mining the world s deadliest industry
Mining:The World’s Deadliest Industry
  • Tens of thousands killed mining gold and other minerals over the last century
    • 40 killed per day presently
  • 500,000 abandoned mines in U.S. alone
    • Estimated cleanup cost: $32-$72 billion
mining the world s deadliest industry8
Mining:The World’s Deadliest Industry
  • Union-busting / human rights abuses help maintain cheap labor force
  • Local communities suffer environmental damage, pollution, dislocations
  • STDs rampant, spread by miners to wives and children
    • FGC
the resource curse
The Resource Curse
  • ½ of gold produced worldwide comes from indigenous peoples’ lands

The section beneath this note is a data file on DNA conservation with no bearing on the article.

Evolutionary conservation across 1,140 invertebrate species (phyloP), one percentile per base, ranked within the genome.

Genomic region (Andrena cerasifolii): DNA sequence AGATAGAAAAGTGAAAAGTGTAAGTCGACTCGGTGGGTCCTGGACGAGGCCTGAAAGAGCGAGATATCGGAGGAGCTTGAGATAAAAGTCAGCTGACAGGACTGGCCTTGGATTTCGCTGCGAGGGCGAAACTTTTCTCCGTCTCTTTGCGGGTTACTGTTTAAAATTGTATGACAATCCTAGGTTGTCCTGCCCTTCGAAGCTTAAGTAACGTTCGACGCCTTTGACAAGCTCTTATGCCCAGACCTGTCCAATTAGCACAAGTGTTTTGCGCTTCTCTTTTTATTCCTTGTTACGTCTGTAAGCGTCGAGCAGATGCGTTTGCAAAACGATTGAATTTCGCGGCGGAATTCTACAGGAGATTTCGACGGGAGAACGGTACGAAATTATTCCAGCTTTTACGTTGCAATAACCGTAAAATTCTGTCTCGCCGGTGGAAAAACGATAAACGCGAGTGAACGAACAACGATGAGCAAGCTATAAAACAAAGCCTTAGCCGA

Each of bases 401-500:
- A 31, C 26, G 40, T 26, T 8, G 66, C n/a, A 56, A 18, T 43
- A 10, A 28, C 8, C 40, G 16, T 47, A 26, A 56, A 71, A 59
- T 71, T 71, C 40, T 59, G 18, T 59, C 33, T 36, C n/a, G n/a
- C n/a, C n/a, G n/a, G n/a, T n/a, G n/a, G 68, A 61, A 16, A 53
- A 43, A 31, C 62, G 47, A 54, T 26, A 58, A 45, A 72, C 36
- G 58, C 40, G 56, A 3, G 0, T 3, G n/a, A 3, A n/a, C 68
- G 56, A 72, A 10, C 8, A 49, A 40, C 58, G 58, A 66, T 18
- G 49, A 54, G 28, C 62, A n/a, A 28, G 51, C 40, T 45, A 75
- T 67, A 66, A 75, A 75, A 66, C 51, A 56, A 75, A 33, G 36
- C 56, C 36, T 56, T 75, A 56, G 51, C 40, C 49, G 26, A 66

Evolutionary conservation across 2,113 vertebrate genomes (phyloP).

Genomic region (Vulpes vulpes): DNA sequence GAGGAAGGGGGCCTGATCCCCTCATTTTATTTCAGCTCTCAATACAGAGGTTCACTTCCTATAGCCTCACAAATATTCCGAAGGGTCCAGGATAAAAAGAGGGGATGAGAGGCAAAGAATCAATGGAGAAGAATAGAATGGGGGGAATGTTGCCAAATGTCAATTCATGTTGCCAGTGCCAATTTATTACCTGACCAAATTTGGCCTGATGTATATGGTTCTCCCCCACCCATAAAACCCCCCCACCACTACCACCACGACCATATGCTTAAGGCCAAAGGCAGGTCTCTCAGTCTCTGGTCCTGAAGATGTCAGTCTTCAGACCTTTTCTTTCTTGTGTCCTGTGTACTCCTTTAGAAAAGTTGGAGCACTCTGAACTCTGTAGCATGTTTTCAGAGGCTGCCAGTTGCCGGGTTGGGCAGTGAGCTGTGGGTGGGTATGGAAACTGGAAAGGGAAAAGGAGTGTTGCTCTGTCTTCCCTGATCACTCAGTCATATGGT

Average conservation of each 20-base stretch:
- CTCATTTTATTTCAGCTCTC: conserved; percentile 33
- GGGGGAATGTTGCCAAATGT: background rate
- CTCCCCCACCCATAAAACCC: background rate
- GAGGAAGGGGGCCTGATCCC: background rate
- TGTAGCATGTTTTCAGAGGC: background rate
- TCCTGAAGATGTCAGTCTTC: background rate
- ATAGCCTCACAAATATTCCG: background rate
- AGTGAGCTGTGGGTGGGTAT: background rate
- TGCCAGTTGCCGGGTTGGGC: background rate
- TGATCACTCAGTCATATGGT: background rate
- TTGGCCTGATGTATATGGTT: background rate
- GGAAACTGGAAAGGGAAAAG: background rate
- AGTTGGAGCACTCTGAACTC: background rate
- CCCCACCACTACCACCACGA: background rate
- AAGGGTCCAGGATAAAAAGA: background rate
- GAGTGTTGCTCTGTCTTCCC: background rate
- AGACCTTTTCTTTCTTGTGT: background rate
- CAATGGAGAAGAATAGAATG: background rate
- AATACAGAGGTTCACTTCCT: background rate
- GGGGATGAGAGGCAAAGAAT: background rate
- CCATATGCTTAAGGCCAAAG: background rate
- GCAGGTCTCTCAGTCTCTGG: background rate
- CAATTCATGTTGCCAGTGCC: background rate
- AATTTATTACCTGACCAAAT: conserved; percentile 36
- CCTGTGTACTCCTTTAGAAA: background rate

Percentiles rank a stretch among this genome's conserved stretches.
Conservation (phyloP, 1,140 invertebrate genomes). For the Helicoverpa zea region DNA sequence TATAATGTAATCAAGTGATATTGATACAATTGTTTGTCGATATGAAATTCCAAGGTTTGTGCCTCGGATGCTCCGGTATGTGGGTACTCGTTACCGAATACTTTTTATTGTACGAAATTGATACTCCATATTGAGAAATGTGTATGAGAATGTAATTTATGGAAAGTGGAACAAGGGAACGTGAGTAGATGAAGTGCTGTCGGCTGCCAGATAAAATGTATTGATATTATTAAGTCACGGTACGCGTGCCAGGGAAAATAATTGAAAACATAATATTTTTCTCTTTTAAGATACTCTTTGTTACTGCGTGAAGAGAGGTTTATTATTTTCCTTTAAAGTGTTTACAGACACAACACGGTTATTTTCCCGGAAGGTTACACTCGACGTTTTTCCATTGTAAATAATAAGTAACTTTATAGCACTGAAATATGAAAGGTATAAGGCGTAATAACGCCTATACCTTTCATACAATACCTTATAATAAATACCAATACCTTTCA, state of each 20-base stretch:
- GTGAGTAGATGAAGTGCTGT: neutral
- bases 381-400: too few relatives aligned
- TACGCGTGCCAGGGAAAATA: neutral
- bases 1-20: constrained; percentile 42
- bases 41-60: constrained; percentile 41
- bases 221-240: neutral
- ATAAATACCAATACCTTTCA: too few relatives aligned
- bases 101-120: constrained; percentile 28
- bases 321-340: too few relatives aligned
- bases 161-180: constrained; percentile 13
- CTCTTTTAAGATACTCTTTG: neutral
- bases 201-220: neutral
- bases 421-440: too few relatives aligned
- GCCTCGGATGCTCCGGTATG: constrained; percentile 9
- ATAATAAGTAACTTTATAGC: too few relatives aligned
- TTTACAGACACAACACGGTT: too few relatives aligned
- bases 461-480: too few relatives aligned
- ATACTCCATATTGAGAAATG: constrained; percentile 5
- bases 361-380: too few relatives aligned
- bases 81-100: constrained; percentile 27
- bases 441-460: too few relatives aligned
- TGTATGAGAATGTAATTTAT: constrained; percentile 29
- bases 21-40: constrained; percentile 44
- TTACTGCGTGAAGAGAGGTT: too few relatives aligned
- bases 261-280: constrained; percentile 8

• Dependence upon gold mining slows/reverses economic growth, increases poverty, and encourages governmental corruption
  • Benefits go to corrupt central governments and overseas corporations
the resource curse10
The Resource Curse
  • Little returned to local communities
    • Casino economy
  • Rural and indigenous peoples evicted without prior consultation, meaningful compensation, or the offer of equivalent lands elsewhere
  • ¾ of active gold mining and exploration sites overlap with regions of high conservation value, such as National Parks and World Heritage Sites
u s gold mining
U.S. Gold Mining
  • Mining Law of 1872 (mine purchase price between $2.50 and $5.00 per acre)
  • Generous government subsidies (cheap fuel, road building and other infrastructure, reclamation and cleanup)
  • Local communities stuck with multi-million to multi-billion dollar environmental cleanup costs when mines declare bankruptcy or move on
  • Native Americans’ rights violated
gold mining gold cyanide mercury
Gold MiningGold = Cyanide + Mercury